➟ Couch Cushion Architecture: A Critical Analysis

Build Blog:

At first glance the composition appears unintentional and the construction shoddy. But further investigation reveals a clear delineation between indoor/outdoor space with a design focus on protection through the use of barrier. Planes are shifted off the orthogonal to accommodate function; as a side effect it relieves inhabitants from a harsh Euclidian geometry.

Posts like this are what architectural writers train their whole lives for. Many more examples through the link.

➟ Studio Ghibli’s Ni no Kuni gameplay video

Following up on the screenshots I posted a few days ago, this gameplay video of Studio Ghibli & Level 5’s upcoming PS3 game, Ni no Kuni (The Another World), is just gorgeous in its 3D engine-powered approximation of the company’s signature animation style.

Link (via @davechua, who notes that the battle sequences are rather Pokemon-ish)

Japanese traffic lights red, yellow, blue? – JapanSugoi – Everything Cool about Japan

From JapanSugoi:

In Japan, green traffic lights are considered “blue” and described as ao shingō (青信号). In modern Japanese although there is a word for “green” (”midori 緑”), which is a relatively new term that has only been used since the Heian Period. Even after “midori” came into use, green was still thought of as a shade of “ao” instead of an independent color and only became distinguished after World War II.

Includes a couple other interesting examples of how culture filters even things we take for granted, like the color of the moon.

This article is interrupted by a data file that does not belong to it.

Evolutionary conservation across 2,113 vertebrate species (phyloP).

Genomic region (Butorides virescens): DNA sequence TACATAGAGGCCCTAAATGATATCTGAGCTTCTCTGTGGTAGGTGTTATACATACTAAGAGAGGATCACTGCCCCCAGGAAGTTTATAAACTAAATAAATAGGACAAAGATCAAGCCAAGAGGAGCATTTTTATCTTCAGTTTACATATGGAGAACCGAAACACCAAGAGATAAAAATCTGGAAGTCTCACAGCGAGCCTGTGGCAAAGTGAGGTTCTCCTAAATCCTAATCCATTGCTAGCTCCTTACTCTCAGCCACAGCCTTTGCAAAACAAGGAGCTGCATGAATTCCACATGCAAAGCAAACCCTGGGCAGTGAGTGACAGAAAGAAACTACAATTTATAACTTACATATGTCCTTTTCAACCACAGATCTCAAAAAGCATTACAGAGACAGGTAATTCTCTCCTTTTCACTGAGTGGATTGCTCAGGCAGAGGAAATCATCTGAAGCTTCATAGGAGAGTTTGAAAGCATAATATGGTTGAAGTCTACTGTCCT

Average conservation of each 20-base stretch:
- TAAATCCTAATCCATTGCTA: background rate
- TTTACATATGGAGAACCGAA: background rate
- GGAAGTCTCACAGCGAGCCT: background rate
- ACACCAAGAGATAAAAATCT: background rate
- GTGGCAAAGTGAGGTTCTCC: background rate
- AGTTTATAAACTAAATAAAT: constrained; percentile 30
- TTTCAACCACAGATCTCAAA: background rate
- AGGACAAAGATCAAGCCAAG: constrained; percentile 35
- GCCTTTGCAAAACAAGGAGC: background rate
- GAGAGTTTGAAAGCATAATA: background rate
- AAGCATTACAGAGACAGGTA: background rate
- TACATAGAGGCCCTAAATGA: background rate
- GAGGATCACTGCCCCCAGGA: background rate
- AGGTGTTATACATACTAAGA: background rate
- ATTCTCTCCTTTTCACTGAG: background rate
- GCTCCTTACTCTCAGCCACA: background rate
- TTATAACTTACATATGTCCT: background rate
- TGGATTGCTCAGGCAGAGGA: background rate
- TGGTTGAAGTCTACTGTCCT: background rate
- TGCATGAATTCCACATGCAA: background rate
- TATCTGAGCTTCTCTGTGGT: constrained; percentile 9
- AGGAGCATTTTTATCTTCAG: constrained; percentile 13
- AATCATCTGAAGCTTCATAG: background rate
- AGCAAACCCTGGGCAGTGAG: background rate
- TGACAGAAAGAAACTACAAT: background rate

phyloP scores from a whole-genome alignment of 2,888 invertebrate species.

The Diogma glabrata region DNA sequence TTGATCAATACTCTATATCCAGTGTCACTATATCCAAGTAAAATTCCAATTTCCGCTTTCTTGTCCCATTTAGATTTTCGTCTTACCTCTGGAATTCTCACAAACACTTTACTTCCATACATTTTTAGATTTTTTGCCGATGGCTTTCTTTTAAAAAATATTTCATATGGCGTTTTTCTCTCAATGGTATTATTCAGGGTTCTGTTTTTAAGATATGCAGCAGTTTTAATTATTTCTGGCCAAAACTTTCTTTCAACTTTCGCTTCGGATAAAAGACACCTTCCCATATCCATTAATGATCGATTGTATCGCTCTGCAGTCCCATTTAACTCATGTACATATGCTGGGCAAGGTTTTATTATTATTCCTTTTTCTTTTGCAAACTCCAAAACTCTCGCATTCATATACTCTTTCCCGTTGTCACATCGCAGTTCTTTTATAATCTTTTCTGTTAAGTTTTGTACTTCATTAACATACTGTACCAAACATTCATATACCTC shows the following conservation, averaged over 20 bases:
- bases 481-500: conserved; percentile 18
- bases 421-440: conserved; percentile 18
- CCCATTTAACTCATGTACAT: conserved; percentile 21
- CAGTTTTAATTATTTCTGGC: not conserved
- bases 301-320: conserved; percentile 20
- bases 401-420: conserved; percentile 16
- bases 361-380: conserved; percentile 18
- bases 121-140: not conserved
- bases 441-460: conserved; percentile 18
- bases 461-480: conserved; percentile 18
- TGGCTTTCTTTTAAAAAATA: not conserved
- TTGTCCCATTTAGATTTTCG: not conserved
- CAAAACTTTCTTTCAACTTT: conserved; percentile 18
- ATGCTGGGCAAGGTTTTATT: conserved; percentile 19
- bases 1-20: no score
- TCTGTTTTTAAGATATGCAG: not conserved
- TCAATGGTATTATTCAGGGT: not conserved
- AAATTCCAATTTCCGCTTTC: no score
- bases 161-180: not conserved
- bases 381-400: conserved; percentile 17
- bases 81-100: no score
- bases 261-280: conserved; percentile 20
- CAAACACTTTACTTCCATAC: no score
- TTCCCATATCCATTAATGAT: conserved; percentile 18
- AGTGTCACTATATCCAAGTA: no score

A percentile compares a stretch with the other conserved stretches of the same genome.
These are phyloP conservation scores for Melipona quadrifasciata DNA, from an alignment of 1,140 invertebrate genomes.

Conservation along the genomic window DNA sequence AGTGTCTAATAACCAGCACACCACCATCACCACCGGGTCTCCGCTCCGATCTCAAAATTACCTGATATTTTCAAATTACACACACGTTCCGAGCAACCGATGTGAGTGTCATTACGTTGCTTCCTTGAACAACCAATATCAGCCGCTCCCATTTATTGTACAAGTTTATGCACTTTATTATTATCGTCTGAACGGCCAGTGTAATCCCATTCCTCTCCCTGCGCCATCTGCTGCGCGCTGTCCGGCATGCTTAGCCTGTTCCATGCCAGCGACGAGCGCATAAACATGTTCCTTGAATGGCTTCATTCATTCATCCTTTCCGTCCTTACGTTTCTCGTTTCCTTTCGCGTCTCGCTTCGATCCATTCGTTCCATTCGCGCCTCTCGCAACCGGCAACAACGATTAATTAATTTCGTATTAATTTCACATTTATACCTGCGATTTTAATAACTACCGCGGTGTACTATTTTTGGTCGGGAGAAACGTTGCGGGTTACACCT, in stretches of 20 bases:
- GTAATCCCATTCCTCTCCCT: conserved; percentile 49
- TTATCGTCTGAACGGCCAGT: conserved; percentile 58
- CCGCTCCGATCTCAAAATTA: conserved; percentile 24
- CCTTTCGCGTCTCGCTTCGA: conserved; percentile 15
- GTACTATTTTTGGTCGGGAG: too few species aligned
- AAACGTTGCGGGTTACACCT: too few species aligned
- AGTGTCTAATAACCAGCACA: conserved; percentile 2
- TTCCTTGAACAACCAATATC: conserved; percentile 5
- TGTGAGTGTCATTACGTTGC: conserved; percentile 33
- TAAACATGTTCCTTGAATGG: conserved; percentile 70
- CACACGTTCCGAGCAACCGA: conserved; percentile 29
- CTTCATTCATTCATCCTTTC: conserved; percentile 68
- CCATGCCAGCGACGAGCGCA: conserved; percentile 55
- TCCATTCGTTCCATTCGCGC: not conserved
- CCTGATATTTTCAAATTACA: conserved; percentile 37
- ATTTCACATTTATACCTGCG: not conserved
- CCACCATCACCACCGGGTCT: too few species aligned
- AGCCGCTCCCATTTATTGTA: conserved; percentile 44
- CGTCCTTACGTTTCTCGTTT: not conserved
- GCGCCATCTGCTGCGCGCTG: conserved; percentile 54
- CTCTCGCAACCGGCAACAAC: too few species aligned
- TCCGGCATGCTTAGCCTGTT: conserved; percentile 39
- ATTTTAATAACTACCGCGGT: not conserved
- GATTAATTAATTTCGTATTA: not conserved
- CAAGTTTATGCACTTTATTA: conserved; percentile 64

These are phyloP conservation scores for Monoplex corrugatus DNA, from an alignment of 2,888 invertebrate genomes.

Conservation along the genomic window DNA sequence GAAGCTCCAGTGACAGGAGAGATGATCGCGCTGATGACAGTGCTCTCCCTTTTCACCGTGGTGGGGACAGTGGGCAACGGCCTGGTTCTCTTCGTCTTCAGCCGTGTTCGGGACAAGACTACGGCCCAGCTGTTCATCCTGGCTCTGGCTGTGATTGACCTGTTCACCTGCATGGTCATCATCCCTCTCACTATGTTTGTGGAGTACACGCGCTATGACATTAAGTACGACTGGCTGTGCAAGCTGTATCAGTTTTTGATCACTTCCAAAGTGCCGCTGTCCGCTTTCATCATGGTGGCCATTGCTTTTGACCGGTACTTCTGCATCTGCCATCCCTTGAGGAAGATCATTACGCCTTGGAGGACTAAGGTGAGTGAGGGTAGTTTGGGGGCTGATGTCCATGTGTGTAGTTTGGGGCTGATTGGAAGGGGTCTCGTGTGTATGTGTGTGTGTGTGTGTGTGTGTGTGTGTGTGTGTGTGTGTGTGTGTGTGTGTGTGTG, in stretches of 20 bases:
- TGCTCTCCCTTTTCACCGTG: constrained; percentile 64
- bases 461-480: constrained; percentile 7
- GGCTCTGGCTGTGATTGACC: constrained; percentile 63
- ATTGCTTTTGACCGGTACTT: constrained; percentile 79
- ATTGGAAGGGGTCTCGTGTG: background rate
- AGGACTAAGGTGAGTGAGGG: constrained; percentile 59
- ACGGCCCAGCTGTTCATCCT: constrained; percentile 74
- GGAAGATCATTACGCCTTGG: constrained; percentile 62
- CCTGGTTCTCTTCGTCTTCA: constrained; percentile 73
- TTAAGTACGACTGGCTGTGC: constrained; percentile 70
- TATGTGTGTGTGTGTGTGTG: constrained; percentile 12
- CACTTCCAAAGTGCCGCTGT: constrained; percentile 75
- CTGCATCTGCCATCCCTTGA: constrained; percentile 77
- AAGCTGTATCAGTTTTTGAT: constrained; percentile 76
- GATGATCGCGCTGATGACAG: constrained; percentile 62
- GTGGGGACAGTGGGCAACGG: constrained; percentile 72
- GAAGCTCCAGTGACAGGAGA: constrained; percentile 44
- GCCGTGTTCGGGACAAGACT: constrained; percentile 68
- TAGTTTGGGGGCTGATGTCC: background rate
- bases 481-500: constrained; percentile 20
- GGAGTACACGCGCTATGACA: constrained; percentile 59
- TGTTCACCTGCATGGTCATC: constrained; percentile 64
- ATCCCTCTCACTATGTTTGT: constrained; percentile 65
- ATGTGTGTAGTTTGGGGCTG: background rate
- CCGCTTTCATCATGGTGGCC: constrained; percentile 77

➟ Studio Ghibli’s Ni no Kuni for PS3

Studio Ghibli and Level-5 are making a videogame for the DS, and it’s just been announced that a version for the PS3 will also be released; most likely a different story in the same world rather than a straight port. The screenshot above is purportedly the actual game being rendered by a 2D/3D animation engine. Compare it to a still from an actual animated cutscene here. They are almost indistinguishable in terms of art quality. That a console game controlled in real-time by a player can look (at least when paused) just like a real Studio Ghibli movie is utterly amazing.

Link [Joystiq.com]

➟ iPhone 4 Drop Test

For a brief moment after the iPhone 4 was introduced, I thought I’d risk using it without a case. Now I’m pretty sure I’m not going to get one until I see a really nice solution from SwitchEasy, InCase, or Speck. Having a glass phone for most people is like having glass knuckles as a boxer.
I used my black iPhone 3G for a year with nothing but some anti-glare screen film, and all it got were a few minor scratches on the back. I might have dropped it twice, but not on bare concrete. I’ve been especially careful with the 3GS, and it’s been in some sort of case from Day 1. Unfortunately, the Power Support Air Jacket* I’ve been using since December has caused some scuffing of the chrome bezel. If you’re getting a case for your iPhone 4, be sure that all surfaces coming into contact with the phone have some sort of soft buffering material, not hard plastic.

* Power Support products are grossly overpriced outside of Japan. That USD$35 case is about SGD$60 locally, but I got mine in Tokyo for about half that price.

Update [25/06]: Now Gizmodo’s dropped their own phone by accident, and the back is all cracked too.